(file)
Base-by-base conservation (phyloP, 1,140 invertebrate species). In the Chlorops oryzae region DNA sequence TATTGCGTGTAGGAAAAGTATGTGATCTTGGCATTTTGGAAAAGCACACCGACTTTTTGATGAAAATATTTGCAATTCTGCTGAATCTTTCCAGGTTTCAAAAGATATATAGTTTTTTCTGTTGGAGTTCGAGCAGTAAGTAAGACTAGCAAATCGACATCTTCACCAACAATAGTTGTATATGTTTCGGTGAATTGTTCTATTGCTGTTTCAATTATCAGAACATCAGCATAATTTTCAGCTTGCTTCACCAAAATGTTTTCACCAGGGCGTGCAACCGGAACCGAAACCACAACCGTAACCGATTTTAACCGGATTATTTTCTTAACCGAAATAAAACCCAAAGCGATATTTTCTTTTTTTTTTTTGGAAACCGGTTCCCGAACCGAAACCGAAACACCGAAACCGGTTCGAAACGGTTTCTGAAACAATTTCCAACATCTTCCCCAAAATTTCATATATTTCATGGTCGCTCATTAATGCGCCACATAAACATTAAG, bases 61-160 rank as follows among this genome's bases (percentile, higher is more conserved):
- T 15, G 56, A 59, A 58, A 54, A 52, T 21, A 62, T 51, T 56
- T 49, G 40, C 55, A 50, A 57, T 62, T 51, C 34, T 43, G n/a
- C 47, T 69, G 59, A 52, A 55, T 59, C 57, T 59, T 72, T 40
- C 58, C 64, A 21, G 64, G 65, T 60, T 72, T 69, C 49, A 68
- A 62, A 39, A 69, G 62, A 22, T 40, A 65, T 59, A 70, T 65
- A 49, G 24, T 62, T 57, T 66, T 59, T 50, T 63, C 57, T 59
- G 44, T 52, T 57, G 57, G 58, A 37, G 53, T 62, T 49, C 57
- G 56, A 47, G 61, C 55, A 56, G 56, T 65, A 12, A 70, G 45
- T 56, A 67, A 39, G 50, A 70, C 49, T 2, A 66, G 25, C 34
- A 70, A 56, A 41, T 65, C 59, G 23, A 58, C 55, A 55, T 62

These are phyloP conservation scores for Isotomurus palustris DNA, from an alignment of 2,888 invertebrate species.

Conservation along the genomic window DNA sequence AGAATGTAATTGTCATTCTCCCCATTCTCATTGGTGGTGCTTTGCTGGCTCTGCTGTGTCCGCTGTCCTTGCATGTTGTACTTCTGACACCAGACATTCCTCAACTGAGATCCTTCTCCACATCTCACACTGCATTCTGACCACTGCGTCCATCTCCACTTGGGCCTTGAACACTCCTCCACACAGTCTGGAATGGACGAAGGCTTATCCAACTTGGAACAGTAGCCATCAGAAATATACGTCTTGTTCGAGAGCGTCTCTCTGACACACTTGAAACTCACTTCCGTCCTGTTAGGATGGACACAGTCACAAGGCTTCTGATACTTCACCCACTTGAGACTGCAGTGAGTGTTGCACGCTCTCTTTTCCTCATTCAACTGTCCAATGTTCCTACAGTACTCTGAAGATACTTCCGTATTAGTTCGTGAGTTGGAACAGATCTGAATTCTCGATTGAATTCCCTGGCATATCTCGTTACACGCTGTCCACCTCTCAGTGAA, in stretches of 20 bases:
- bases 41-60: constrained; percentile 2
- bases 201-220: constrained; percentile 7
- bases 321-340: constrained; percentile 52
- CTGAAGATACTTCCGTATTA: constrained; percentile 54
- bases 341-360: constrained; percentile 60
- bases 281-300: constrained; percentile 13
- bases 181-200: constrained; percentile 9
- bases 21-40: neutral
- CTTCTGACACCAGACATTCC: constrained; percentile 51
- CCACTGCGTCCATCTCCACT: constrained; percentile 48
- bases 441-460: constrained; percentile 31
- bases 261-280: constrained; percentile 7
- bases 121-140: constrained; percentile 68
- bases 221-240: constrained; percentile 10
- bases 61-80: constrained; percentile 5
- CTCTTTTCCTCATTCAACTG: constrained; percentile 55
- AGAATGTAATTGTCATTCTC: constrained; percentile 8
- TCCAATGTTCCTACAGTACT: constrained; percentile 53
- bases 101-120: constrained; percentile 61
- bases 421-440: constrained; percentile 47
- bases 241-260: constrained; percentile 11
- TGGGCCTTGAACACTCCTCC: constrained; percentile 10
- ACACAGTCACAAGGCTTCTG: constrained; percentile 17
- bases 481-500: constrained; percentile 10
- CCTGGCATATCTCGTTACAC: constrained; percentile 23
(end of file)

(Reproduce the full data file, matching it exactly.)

Base-by-base conservation (phyloP, 1,140 invertebrate species). In the Chlorops oryzae region DNA sequence TATTGCGTGTAGGAAAAGTATGTGATCTTGGCATTTTGGAAAAGCACACCGACTTTTTGATGAAAATATTTGCAATTCTGCTGAATCTTTCCAGGTTTCAAAAGATATATAGTTTTTTCTGTTGGAGTTCGAGCAGTAAGTAAGACTAGCAAATCGACATCTTCACCAACAATAGTTGTATATGTTTCGGTGAATTGTTCTATTGCTGTTTCAATTATCAGAACATCAGCATAATTTTCAGCTTGCTTCACCAAAATGTTTTCACCAGGGCGTGCAACCGGAACCGAAACCACAACCGTAACCGATTTTAACCGGATTATTTTCTTAACCGAAATAAAACCCAAAGCGATATTTTCTTTTTTTTTTTTGGAAACCGGTTCCCGAACCGAAACCGAAACACCGAAACCGGTTCGAAACGGTTTCTGAAACAATTTCCAACATCTTCCCCAAAATTTCATATATTTCATGGTCGCTCATTAATGCGCCACATAAACATTAAG, bases 61-160 rank as follows among this genome's bases (percentile, higher is more conserved):
- T 15, G 56, A 59, A 58, A 54, A 52, T 21, A 62, T 51, T 56
- T 49, G 40, C 55, A 50, A 57, T 62, T 51, C 34, T 43, G n/a
- C 47, T 69, G 59, A 52, A 55, T 59, C 57, T 59, T 72, T 40
- C 58, C 64, A 21, G 64, G 65, T 60, T 72, T 69, C 49, A 68
- A 62, A 39, A 69, G 62, A 22, T 40, A 65, T 59, A 70, T 65
- A 49, G 24, T 62, T 57, T 66, T 59, T 50, T 63, C 57, T 59
- G 44, T 52, T 57, G 57, G 58, A 37, G 53, T 62, T 49, C 57
- G 56, A 47, G 61, C 55, A 56, G 56, T 65, A 12, A 70, G 45
- T 56, A 67, A 39, G 50, A 70, C 49, T 2, A 66, G 25, C 34
- A 70, A 56, A 41, T 65, C 59, G 23, A 58, C 55, A 55, T 62

These are phyloP conservation scores for Isotomurus palustris DNA, from an alignment of 2,888 invertebrate species.

Conservation along the genomic window DNA sequence AGAATGTAATTGTCATTCTCCCCATTCTCATTGGTGGTGCTTTGCTGGCTCTGCTGTGTCCGCTGTCCTTGCATGTTGTACTTCTGACACCAGACATTCCTCAACTGAGATCCTTCTCCACATCTCACACTGCATTCTGACCACTGCGTCCATCTCCACTTGGGCCTTGAACACTCCTCCACACAGTCTGGAATGGACGAAGGCTTATCCAACTTGGAACAGTAGCCATCAGAAATATACGTCTTGTTCGAGAGCGTCTCTCTGACACACTTGAAACTCACTTCCGTCCTGTTAGGATGGACACAGTCACAAGGCTTCTGATACTTCACCCACTTGAGACTGCAGTGAGTGTTGCACGCTCTCTTTTCCTCATTCAACTGTCCAATGTTCCTACAGTACTCTGAAGATACTTCCGTATTAGTTCGTGAGTTGGAACAGATCTGAATTCTCGATTGAATTCCCTGGCATATCTCGTTACACGCTGTCCACCTCTCAGTGAA, in stretches of 20 bases:
- bases 41-60: constrained; percentile 2
- bases 201-220: constrained; percentile 7
- bases 321-340: constrained; percentile 52
- CTGAAGATACTTCCGTATTA: constrained; percentile 54
- bases 341-360: constrained; percentile 60
- bases 281-300: constrained; percentile 13
- bases 181-200: constrained; percentile 9
- bases 21-40: neutral
- CTTCTGACACCAGACATTCC: constrained; percentile 51
- CCACTGCGTCCATCTCCACT: constrained; percentile 48
- bases 441-460: constrained; percentile 31
- bases 261-280: constrained; percentile 7
- bases 121-140: constrained; percentile 68
- bases 221-240: constrained; percentile 10
- bases 61-80: constrained; percentile 5
- CTCTTTTCCTCATTCAACTG: constrained; percentile 55
- AGAATGTAATTGTCATTCTC: constrained; percentile 8
- TCCAATGTTCCTACAGTACT: constrained; percentile 53
- bases 101-120: constrained; percentile 61
- bases 421-440: constrained; percentile 47
- bases 241-260: constrained; percentile 11
- TGGGCCTTGAACACTCCTCC: constrained; percentile 10
- ACACAGTCACAAGGCTTCTG: constrained; percentile 17
- bases 481-500: constrained; percentile 10
- CCTGGCATATCTCGTTACAC: constrained; percentile 23